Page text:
Bob Burton lives in the Black Country, a name given in the mid 1800’s to the industrial region located in the midlands of England. As the industrial revolution gained full momentum the area was considered the ‘workshop of the world’. The name is derived from the smoke of many thousands of ironworking foundries and forges. There would also have been local cottage industries manufacturing nails in the area.Bob gives us a reminder of our industrial past.
BOB SAYS: “My nephew and brother-in-law have recently moved into ‘Nailers’ Cottages’ and I have helped both of them with a bit of gardening. I have also supplied them with metalwork such as horseshoes, buckles, flagons and bottles for external decoration.”
“When I found an old nail whilst detecting it got me thinking just a little differently about nails and the life of the local nailer. The hand-made nail shown above has a square shank and dates to before 1800. I understand that nails with rectangular shanks are Victorian.”
if you expect to read about Garrett detectors, then forget it and move on. This is a reprise of a blog made years ago. Enjoy. The mention of Garrett is just clickbait. 🙂 My rules; my blog. Take it or leave it!
Okay. I’ve had a change of heart and there is a post at the end re metal detecting.
Sir John Betjeman
A few years ago I mentioned Captain Matthew Webb, the first guy to complete the successful Channel swim in 1875. John Betjeman’s ‘Shropshire Lad‘ commemorates the death of Captain Webb, portraying his ghost swimming back along the canal to Dawley.
Click on the link below to hear Betjeman reading his own evocative poem set to music by Jim Parker. This is a treat–don’t miss it! The poem is from Betjeman’s debut album ‘Banana Blush’ written in 1974, which he describes as a ‘vulgar pop song record’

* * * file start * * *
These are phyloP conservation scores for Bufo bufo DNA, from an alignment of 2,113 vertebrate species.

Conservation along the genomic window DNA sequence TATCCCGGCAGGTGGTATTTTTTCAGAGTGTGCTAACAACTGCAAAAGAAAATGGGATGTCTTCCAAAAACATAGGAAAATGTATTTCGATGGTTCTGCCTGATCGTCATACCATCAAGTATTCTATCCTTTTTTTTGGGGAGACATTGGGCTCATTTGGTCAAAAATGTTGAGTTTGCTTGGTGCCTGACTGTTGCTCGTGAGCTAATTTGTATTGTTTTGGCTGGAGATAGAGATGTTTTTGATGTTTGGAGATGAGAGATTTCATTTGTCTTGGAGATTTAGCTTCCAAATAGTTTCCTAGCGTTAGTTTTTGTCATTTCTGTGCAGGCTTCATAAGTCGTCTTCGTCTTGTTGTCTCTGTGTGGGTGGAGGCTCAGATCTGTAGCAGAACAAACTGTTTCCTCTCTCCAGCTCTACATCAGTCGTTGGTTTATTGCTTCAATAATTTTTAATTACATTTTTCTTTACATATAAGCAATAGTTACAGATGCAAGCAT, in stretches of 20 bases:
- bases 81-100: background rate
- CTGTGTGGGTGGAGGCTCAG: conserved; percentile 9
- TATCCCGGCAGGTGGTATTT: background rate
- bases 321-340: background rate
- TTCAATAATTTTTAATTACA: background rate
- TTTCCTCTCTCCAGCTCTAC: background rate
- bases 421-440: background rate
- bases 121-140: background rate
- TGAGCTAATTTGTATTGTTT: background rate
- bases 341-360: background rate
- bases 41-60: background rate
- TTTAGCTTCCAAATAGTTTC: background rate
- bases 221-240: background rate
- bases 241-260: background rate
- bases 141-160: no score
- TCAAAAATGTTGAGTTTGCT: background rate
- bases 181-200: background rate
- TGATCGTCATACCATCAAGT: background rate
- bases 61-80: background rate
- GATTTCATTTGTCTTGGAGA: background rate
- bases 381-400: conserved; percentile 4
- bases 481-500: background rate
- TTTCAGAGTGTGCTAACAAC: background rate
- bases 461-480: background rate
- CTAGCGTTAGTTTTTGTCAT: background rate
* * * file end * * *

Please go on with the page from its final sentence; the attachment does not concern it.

The gas was on in the Institute, The flare was up in the gym, A man was running a mineral line, A lass was singing a hymn, When Captain Webb the Dawley man, Captain Webb from Dawley, Came swimming along the old canal That carried the bricks to Lawley, Swimming along, swimming along, Swimming along from Severn, And paying a call at Dawley Bank While swimming along to Heaven.
The sun shone low on the railway line And over the bricks and stacks, And in at the upstairs windows Of the Dawley houses’ backs, When we saw the ghost of Captain Webb, Webb in a water sheeting, Come dripping along in a bathing dress To the Saturday evening meeting. Dripping along, dripping along, To the Congregational Hall; Dripping and still he rose over the sill And faded away in a wall.
There wasn’t a man in Oakengates That hadn’t got hold of the tale, And over the valley in Ironbridge, And round by Coalbrookdale, How Captain Webb the Dawley man, Captain Webb from Dawley, Rose rigid and dead from the old canal That carried the bricks to Lawley, Rigid and dead, rigid and dead, To the Saturday congregation, And paying a call at Dawley Bank On his way to his destination. John Betjeman
A few years ago, Mrs. John and I spent a short holiday based in a farmer’s barn near Bodmin Moor. Betjeman also had a lifelong love of Cornwall and wrote many poems about the area. He died in Trebetherick and is buried at the ancient church St. Enodoc, near Rock. We trekked over the sand dunes to see where he was buried.
Sir John died in 1984 aged 77 at his home in Trebetherick. He was buried at St Enodoc church near Rock. Picture by JW.
Don’t see any of the clone guys digging holes! I‘d up-sticks and try somewhere else.
One of the popular posts (now unavailable) on my last site had 43 comments. I have updated it for the current clientele and it makes another appearance. Same name, different content: Random Thoughts – of a Metal Detectorist .
They (well, one of my friends) has asked me to reprise the post on the ‘Vulgar Penny’ and, no doubt, it will surface later – depending on the results of the simple poll below.